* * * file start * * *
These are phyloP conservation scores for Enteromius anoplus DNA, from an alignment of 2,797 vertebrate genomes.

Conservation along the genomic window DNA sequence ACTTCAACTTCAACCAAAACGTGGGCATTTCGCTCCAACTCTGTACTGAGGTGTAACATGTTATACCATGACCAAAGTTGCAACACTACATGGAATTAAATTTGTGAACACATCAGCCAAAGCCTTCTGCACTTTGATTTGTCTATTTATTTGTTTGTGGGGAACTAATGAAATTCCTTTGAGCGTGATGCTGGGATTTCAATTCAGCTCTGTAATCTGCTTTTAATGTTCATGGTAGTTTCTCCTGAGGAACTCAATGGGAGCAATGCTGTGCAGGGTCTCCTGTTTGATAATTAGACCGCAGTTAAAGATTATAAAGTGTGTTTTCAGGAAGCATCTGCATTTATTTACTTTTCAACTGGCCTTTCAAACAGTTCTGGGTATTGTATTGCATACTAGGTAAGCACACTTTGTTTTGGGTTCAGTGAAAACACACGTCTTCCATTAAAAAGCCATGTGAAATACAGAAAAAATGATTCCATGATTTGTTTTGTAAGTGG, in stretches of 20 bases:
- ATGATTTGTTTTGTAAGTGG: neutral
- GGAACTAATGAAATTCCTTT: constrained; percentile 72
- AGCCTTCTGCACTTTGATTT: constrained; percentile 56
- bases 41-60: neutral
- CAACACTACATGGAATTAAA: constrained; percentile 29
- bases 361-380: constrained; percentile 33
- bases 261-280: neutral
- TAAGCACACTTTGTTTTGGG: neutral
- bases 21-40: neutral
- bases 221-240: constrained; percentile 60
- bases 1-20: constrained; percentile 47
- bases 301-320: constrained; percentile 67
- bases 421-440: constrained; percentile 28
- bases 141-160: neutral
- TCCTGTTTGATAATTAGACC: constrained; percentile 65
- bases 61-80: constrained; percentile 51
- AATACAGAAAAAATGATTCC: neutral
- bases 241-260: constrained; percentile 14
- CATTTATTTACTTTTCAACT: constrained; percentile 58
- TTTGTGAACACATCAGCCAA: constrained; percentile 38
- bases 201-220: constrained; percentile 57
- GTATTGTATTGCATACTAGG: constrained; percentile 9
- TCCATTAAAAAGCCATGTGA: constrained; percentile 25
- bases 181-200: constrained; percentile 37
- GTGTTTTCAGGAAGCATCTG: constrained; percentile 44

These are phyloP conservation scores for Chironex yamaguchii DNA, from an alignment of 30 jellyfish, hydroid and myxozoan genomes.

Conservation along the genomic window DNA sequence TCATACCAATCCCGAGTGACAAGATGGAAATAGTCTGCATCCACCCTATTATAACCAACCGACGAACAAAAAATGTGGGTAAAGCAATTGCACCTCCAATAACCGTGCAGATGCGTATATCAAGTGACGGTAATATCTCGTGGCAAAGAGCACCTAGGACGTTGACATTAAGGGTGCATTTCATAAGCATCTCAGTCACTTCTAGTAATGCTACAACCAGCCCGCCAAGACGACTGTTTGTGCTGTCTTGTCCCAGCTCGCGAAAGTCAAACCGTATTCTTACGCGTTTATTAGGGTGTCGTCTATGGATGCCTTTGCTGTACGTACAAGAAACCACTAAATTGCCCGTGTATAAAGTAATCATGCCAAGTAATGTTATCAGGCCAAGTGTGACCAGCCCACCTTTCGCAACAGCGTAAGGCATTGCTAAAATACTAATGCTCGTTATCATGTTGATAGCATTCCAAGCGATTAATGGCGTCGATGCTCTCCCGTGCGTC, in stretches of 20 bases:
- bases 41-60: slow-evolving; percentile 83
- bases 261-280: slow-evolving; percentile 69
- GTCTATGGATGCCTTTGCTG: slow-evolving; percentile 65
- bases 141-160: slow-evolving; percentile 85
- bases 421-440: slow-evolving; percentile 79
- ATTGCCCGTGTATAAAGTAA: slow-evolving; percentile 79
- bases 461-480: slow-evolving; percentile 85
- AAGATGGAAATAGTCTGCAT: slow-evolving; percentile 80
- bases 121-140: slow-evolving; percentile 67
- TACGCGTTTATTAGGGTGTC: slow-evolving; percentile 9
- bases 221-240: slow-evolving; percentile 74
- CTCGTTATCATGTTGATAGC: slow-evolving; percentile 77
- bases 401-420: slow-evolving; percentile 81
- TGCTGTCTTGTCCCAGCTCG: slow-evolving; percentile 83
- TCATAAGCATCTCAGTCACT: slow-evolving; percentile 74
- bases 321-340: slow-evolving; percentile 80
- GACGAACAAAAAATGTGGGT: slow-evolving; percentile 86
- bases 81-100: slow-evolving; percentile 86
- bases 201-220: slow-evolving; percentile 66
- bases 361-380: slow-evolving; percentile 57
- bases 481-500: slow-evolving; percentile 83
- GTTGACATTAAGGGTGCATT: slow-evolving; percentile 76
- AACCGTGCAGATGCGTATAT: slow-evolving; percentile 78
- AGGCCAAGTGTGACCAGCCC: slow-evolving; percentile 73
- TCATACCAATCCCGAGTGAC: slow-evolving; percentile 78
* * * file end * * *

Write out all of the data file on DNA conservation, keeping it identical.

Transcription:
These are phyloP conservation scores for Enteromius anoplus DNA, from an alignment of 2,797 vertebrate genomes.

Conservation along the genomic window DNA sequence ACTTCAACTTCAACCAAAACGTGGGCATTTCGCTCCAACTCTGTACTGAGGTGTAACATGTTATACCATGACCAAAGTTGCAACACTACATGGAATTAAATTTGTGAACACATCAGCCAAAGCCTTCTGCACTTTGATTTGTCTATTTATTTGTTTGTGGGGAACTAATGAAATTCCTTTGAGCGTGATGCTGGGATTTCAATTCAGCTCTGTAATCTGCTTTTAATGTTCATGGTAGTTTCTCCTGAGGAACTCAATGGGAGCAATGCTGTGCAGGGTCTCCTGTTTGATAATTAGACCGCAGTTAAAGATTATAAAGTGTGTTTTCAGGAAGCATCTGCATTTATTTACTTTTCAACTGGCCTTTCAAACAGTTCTGGGTATTGTATTGCATACTAGGTAAGCACACTTTGTTTTGGGTTCAGTGAAAACACACGTCTTCCATTAAAAAGCCATGTGAAATACAGAAAAAATGATTCCATGATTTGTTTTGTAAGTGG, in stretches of 20 bases:
- ATGATTTGTTTTGTAAGTGG: neutral
- GGAACTAATGAAATTCCTTT: constrained; percentile 72
- AGCCTTCTGCACTTTGATTT: constrained; percentile 56
- bases 41-60: neutral
- CAACACTACATGGAATTAAA: constrained; percentile 29
- bases 361-380: constrained; percentile 33
- bases 261-280: neutral
- TAAGCACACTTTGTTTTGGG: neutral
- bases 21-40: neutral
- bases 221-240: constrained; percentile 60
- bases 1-20: constrained; percentile 47
- bases 301-320: constrained; percentile 67
- bases 421-440: constrained; percentile 28
- bases 141-160: neutral
- TCCTGTTTGATAATTAGACC: constrained; percentile 65
- bases 61-80: constrained; percentile 51
- AATACAGAAAAAATGATTCC: neutral
- bases 241-260: constrained; percentile 14
- CATTTATTTACTTTTCAACT: constrained; percentile 58
- TTTGTGAACACATCAGCCAA: constrained; percentile 38
- bases 201-220: constrained; percentile 57
- GTATTGTATTGCATACTAGG: constrained; percentile 9
- TCCATTAAAAAGCCATGTGA: constrained; percentile 25
- bases 181-200: constrained; percentile 37
- GTGTTTTCAGGAAGCATCTG: constrained; percentile 44

These are phyloP conservation scores for Chironex yamaguchii DNA, from an alignment of 30 jellyfish, hydroid and myxozoan genomes.

Conservation along the genomic window DNA sequence TCATACCAATCCCGAGTGACAAGATGGAAATAGTCTGCATCCACCCTATTATAACCAACCGACGAACAAAAAATGTGGGTAAAGCAATTGCACCTCCAATAACCGTGCAGATGCGTATATCAAGTGACGGTAATATCTCGTGGCAAAGAGCACCTAGGACGTTGACATTAAGGGTGCATTTCATAAGCATCTCAGTCACTTCTAGTAATGCTACAACCAGCCCGCCAAGACGACTGTTTGTGCTGTCTTGTCCCAGCTCGCGAAAGTCAAACCGTATTCTTACGCGTTTATTAGGGTGTCGTCTATGGATGCCTTTGCTGTACGTACAAGAAACCACTAAATTGCCCGTGTATAAAGTAATCATGCCAAGTAATGTTATCAGGCCAAGTGTGACCAGCCCACCTTTCGCAACAGCGTAAGGCATTGCTAAAATACTAATGCTCGTTATCATGTTGATAGCATTCCAAGCGATTAATGGCGTCGATGCTCTCCCGTGCGTC, in stretches of 20 bases:
- bases 41-60: slow-evolving; percentile 83
- bases 261-280: slow-evolving; percentile 69
- GTCTATGGATGCCTTTGCTG: slow-evolving; percentile 65
- bases 141-160: slow-evolving; percentile 85
- bases 421-440: slow-evolving; percentile 79
- ATTGCCCGTGTATAAAGTAA: slow-evolving; percentile 79
- bases 461-480: slow-evolving; percentile 85
- AAGATGGAAATAGTCTGCAT: slow-evolving; percentile 80
- bases 121-140: slow-evolving; percentile 67
- TACGCGTTTATTAGGGTGTC: slow-evolving; percentile 9
- bases 221-240: slow-evolving; percentile 74
- CTCGTTATCATGTTGATAGC: slow-evolving; percentile 77
- bases 401-420: slow-evolving; percentile 81
- TGCTGTCTTGTCCCAGCTCG: slow-evolving; percentile 83
- TCATAAGCATCTCAGTCACT: slow-evolving; percentile 74
- bases 321-340: slow-evolving; percentile 80
- GACGAACAAAAAATGTGGGT: slow-evolving; percentile 86
- bases 81-100: slow-evolving; percentile 86
- bases 201-220: slow-evolving; percentile 66
- bases 361-380: slow-evolving; percentile 57
- bases 481-500: slow-evolving; percentile 83
- GTTGACATTAAGGGTGCATT: slow-evolving; percentile 76
- AACCGTGCAGATGCGTATAT: slow-evolving; percentile 78
- AGGCCAAGTGTGACCAGCCC: slow-evolving; percentile 73
- TCATACCAATCCCGAGTGAC: slow-evolving; percentile 78